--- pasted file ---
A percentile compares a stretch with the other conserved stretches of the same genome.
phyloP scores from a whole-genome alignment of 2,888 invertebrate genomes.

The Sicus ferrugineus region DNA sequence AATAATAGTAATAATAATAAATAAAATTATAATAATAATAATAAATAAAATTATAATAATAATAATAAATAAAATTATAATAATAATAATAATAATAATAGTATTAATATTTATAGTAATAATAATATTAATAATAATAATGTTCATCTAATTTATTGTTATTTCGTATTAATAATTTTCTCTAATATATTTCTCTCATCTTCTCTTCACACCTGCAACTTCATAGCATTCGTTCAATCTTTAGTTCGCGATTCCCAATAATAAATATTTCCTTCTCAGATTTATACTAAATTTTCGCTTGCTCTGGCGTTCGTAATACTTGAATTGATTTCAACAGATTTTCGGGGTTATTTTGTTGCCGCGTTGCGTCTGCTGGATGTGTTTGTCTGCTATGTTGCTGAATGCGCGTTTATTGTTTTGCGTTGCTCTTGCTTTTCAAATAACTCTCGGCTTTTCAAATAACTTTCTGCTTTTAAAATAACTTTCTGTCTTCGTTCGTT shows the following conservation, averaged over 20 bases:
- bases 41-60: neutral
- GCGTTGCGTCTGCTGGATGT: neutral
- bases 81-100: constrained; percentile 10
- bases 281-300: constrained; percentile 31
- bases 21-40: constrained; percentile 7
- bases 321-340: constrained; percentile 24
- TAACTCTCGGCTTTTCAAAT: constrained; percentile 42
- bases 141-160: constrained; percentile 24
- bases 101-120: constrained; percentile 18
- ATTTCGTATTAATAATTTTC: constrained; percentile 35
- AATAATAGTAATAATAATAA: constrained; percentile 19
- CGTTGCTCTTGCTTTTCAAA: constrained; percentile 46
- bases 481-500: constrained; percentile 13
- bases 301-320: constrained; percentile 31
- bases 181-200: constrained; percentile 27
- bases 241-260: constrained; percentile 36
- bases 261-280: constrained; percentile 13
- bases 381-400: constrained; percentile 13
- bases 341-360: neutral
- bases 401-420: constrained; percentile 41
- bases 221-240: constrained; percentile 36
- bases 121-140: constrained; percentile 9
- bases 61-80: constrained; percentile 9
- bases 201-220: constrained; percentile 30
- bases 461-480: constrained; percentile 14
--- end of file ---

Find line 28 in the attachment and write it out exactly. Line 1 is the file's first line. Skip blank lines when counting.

- bases 461-480: constrained; percentile 14